By the end of November, Christopher West will have been sitting in the Allegheny County Jail for three months after he attended the May 31 Downtown Protest to remember George Floyd.
He’ll be the first to admit that mistakes were made that day, but he didn’t expect this. The Allegheny County District Attorney’s office has charged West, AKA Brother Hush, with recklessly endangering another person, robbery, criminal mischief and riot. The charges relate to two incidents that day — the burning of a Pittsburgh Police Car and the assault of a KDKA cameraman.
The image of the burning squad car is one that nearly everyone has seen now. That day, West said he jumped up on top of the car to get a picture. Police say he kicked in a window, but West says it was already broken. The charge of felony robbery is related to an incident in which the photojournalist was assaulted.
During the events, West says he did see the photographer filming and told the man to stop shooting. “I tried to lower his camera as I told him to stop shooting and it fell to the ground. I wasn’t trying to knock it to the ground but that happened. I immediately backed up said I was sorry because I didn’t mean for that to happen. Honestly, I feel really bad for the dude.” Others started to assault the photographer, but West says witnesses testified that he was among them. “The robbery charge stems from the camera. I wasn’t trying to steal it and I never assaulted him.
Once he was booked on the state charges, friends attempted to bail him out but they couldn’t because federal marshals put a detainer on him. “When I heard that I knew they were going to throw federal charges at me,” West says.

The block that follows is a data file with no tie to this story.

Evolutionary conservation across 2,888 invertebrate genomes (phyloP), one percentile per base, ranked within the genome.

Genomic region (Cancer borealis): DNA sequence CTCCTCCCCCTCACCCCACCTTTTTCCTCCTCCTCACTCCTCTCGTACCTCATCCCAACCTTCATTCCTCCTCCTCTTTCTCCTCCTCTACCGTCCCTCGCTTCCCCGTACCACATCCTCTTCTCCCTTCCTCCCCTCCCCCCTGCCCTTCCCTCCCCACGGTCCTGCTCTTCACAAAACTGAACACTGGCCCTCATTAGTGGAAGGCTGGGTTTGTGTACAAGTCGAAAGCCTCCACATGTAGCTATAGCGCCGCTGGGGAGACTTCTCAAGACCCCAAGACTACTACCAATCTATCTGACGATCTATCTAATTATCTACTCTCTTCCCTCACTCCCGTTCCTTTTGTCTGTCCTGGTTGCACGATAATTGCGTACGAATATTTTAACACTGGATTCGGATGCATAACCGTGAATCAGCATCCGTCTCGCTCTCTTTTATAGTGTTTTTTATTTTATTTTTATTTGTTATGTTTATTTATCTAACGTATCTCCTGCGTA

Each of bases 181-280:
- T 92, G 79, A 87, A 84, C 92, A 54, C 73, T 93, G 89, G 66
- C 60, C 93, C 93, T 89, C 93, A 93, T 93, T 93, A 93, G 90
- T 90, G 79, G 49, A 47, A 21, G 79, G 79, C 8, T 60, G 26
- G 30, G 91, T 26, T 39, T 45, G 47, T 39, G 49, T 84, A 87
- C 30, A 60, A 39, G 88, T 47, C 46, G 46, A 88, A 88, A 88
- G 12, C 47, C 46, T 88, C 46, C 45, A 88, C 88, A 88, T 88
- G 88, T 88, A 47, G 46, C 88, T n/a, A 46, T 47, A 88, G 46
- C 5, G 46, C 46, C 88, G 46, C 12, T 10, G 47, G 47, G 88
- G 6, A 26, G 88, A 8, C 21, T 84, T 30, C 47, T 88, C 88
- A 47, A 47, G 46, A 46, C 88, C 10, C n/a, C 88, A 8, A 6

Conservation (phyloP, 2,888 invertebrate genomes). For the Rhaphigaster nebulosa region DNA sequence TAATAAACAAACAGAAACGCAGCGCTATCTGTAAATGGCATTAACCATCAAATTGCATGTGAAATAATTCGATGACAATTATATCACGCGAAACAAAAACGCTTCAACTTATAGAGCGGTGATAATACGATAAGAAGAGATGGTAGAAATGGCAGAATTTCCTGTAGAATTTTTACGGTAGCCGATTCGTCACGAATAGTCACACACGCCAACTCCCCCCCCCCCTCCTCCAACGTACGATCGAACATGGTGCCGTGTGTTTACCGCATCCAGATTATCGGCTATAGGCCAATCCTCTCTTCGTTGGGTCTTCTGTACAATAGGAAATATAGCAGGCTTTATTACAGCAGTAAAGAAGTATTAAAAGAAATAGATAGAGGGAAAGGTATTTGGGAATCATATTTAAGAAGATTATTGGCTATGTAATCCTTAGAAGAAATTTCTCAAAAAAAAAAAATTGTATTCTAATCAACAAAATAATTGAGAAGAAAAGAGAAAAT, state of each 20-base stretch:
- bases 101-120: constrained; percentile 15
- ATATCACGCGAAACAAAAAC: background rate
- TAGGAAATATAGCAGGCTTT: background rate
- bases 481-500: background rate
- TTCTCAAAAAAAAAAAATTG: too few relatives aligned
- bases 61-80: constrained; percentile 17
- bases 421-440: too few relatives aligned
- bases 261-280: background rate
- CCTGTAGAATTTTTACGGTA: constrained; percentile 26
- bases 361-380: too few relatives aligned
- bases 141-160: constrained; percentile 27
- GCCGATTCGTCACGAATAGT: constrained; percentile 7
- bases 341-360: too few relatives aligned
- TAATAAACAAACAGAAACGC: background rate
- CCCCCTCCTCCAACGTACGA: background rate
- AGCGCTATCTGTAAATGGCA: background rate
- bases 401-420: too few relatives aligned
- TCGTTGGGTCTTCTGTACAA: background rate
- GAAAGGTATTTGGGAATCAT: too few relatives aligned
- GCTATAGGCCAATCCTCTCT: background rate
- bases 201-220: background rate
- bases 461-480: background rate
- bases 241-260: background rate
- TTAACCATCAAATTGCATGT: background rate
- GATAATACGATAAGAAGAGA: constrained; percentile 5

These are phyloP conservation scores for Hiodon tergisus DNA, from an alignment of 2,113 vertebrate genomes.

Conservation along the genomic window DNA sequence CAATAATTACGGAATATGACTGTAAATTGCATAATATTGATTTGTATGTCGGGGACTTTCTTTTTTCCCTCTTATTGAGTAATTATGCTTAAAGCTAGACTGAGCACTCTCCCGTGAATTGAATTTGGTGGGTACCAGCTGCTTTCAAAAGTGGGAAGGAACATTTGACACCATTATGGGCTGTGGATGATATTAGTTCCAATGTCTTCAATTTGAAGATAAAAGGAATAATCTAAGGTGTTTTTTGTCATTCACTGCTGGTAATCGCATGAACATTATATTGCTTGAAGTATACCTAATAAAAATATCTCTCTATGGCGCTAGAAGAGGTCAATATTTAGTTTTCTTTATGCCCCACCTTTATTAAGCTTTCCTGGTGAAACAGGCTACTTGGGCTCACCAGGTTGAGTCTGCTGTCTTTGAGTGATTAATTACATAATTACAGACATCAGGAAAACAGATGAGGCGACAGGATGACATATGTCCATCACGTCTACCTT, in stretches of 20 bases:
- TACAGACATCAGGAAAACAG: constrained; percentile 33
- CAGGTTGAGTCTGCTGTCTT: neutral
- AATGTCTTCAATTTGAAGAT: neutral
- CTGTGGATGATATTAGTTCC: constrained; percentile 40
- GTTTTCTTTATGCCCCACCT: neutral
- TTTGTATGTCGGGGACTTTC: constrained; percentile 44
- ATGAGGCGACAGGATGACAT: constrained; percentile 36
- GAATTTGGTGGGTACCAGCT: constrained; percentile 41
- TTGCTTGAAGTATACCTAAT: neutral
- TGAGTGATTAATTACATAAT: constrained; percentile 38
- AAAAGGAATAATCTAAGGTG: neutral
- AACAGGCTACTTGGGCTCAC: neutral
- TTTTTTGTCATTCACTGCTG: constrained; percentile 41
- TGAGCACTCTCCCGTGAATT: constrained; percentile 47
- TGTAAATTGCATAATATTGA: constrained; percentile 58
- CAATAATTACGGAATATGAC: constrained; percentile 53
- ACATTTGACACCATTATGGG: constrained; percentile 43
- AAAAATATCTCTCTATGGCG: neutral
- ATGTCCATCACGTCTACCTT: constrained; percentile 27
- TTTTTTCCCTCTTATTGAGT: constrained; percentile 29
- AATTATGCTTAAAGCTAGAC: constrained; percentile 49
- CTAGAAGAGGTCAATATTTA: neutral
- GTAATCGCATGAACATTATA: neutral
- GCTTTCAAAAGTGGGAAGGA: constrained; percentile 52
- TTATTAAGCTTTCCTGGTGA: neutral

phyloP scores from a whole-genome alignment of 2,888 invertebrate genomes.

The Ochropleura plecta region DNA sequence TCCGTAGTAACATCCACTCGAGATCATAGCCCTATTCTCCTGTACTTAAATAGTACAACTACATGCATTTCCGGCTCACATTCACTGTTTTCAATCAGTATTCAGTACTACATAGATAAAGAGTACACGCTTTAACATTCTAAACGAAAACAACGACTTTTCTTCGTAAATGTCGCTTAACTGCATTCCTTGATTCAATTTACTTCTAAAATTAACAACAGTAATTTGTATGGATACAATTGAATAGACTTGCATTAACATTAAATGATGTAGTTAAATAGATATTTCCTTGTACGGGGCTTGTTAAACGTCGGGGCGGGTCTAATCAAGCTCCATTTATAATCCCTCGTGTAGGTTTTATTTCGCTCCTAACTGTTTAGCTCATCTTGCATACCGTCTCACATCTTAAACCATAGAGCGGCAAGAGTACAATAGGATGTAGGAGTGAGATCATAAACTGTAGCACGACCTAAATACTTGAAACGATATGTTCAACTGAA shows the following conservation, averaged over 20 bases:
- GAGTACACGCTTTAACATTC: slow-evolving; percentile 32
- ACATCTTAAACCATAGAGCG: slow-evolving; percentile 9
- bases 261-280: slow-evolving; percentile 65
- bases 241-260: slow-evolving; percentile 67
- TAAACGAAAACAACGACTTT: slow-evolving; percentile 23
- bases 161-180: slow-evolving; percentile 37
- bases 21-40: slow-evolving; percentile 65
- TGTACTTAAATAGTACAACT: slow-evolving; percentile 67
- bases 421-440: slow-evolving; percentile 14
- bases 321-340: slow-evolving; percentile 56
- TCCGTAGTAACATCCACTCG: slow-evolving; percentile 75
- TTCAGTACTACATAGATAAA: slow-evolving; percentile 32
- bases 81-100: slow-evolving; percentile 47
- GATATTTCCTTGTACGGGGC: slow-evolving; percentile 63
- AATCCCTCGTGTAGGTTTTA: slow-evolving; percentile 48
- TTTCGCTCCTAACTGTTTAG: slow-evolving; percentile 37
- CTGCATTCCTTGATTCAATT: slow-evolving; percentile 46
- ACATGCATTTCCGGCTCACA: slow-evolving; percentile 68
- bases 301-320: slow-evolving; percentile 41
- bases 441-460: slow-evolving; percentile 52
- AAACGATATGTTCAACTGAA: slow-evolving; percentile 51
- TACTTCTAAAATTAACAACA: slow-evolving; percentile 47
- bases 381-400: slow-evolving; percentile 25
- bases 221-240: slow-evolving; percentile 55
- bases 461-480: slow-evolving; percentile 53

West among eight people indicted federally that day because the police car had been purchased with federal grant money.
In announcing the multiple indictments on July 30, U.S. Attorney Scott Brady said: “Throwing IEDs and bricks at police officers, throwing projectiles at and striking police horses, and setting police cruisers on fire are not the protected First Amendment activities of a peaceful protest; they are criminal acts that violate federal law.”
West was charged with “conspiring” with another man to set the car ablaze and causing damage to the car by kicking it and burning it. If convicted on all charges, West faces five to 30 years in a federal penitentiary.
“If the Gestapo was still around, they’d be proud of this prosecution,” West says. “I sit on a car for a picture and the next thing I know, I’m sitting in jail facing a federal arson charge. They’re charging anyone who even touched that car that day. People are still getting charged from those protests.
“I was out there that day because what happened and what has been happening isn’t right. Police are out there killing people and nothing happens. I sat on a police car and now I’m staring at federal time. I’ve wanted to talk about what happened since they locked me up. Because what’s going on isn’t right. It just isn’t right.”